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Nourishing Your Child’s Assets

Child Development Stages - Child EncouragementWith each passing year, you no doubt take stock of the nutrients you’re providing your child. Is your child getting enough fruits and vegetables? Are those weekly pizzas and Pop-Tarts putting her on a path to obesity? Does he need a multivitamin to make up for a sketchy diet?

But what about your child’s developmental nutrients? What assets or strengths are nourishing your child at home, in school and out in the community, contributing right now to a healthy future?

The Search Institute® is a nonprofit organization that has been exploring that very question for the past 50 years. Originally founded with a focus on youth in religious settings, its mission today is broader to do research; offer networking, training and support; and provide other resources that help promote health and competency in children and youth from all walks of life.

To provide a framework for parents, schools, and communities, the Search Institute® has developed a list of 40 Developmental Assets® that are strongly correlated with positive, healthy behaviors, including success in school and reduced involvement with drugs, alcohol, or criminal activity. The more assets these youth possess, the more successful their development tends to be.

What do these assets have to do with learning? They appear to play a significant role in academic achievement for students from a wide variety of backgrounds. Research shows that students from diverse racial and ethnic backgrounds with high levels of assets were about five to 12 times as likely to be successful in school as those with few assets. In fact, the higher the students’ asset levels, the higher their GPA.

What are these assets that are so essential to our children's all-around success? Here is the list developed by the Search Institute for elementary-age children, ages 6–11. You can find separate, but similar, lists for younger and older age groups at the Search Institute Web site.

External Assets

Internal Assets

Support

  1. Family support
  2. Positive family communication
  3. Other adult relationships
  4. Caring neighborhood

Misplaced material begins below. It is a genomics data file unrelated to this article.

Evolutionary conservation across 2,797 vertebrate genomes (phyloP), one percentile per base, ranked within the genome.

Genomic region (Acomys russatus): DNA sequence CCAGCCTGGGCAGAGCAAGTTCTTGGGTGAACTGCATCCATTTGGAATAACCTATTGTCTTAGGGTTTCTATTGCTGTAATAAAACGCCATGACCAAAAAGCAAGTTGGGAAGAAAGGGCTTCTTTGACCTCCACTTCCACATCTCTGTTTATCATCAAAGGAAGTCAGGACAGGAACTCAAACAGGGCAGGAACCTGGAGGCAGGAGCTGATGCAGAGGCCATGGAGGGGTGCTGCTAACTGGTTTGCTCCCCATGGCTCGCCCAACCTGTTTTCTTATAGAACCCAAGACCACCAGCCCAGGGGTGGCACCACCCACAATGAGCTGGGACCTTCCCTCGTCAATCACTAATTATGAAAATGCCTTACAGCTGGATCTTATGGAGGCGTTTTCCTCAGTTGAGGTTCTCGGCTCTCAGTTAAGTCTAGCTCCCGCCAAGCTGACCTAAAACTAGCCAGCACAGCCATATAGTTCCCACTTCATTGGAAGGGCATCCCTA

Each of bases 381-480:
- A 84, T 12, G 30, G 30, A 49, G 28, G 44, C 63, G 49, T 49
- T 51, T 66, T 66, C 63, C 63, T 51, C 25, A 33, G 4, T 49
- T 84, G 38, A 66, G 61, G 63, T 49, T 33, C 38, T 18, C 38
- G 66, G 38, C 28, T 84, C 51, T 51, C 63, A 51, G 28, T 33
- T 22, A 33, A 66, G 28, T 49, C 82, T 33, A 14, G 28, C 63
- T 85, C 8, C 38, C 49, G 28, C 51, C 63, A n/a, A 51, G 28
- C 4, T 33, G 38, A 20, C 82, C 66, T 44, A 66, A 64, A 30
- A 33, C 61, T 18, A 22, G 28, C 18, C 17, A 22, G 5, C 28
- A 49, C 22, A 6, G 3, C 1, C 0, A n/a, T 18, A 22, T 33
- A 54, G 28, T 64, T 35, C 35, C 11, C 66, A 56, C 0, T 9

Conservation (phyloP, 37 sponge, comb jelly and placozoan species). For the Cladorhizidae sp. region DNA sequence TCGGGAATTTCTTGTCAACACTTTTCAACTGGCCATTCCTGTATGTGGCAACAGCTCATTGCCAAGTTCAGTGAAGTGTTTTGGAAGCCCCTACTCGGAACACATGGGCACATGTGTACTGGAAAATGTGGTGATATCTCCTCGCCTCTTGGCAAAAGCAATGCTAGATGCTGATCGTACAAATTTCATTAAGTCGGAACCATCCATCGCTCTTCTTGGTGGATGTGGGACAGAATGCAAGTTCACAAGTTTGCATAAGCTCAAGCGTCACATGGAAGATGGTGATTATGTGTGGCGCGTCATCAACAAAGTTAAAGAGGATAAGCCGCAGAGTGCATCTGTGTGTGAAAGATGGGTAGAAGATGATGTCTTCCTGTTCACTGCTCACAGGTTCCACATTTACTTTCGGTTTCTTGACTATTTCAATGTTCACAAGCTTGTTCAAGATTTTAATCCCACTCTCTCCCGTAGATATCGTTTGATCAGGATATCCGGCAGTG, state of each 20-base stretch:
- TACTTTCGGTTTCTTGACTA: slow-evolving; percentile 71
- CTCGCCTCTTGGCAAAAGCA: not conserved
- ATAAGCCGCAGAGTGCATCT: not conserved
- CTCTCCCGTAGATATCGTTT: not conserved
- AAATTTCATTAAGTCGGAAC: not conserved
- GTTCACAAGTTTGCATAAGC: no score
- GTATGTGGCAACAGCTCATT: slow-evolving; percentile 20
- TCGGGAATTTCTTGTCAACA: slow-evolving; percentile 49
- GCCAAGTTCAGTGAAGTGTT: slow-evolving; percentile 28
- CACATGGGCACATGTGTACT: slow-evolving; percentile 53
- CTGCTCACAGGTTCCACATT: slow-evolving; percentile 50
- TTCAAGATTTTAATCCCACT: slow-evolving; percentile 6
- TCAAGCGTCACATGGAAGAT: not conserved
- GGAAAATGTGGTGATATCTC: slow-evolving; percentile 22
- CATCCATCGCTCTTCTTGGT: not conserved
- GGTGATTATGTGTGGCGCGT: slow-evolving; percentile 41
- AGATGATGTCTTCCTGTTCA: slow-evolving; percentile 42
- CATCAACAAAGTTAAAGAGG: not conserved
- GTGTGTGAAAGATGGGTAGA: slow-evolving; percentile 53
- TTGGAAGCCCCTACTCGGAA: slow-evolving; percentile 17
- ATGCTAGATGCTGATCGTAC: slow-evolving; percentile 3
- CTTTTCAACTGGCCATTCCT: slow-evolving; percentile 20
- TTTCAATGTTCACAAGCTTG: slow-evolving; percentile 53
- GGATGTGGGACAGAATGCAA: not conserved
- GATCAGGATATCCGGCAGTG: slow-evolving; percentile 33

5. Caring out-of-home climate
  6. Parent involvement in out-of-home situations

Commitment to learning

  1. Achievement expectation and motivation
  2. Children are engaged in learning
  3. Stimulating activity and homework
  4. Enjoyment of learning and bonding to school
  5. Reading for pleasure

Empowerment

  1. Community values children
  2. Children are given useful roles
  3. Service to others
  4. Safety

Positive values

  1. Caring
  2. Equality and social justice
  3. Integrity
  4. Honesty
  5. Responsibility
  6. Healthy lifestyle and sexual attitudes

Boundaries and expectations

  1. Family boundaries
  2. Out-of-home boundaries
  3. Neighborhood boundaries
  4. Adult role models
  5. Positive peer interaction and influence
  6. Appropriate expectations for growth

Social competencies

  1. Planning and decision making
  2. Interpersonal skills
  3. Cultural competence
  4. Resistance skills
  5. Peaceful conflict resolution

Constructive use of time

  1. Creative activities
  2. Out-of-home activities
  3. Religious community
  4. Positive, supervised time at home

Positive identity

  1. Personal power
  2. Self-esteem
  3. Sense of purpose
  4. Positive view of personal future


The sad truth is that the average youth surveyed in the United States experiences only half of these assets. Of the two million youths surveyed by the Search Institute since 1989, almost 60 percent had 20 or fewer of the 40 Developmental Assets®.

What can you do as a parent to promote these strengths in your child? First, it may help to remember that you can’t do it all by yourself. Your child needs a web of support to be successful; teachers and coaches, aunts and uncles, neighbors and mentors, friends and shopkeepers. There is, indeed, something to the adage, “It takes a village.”

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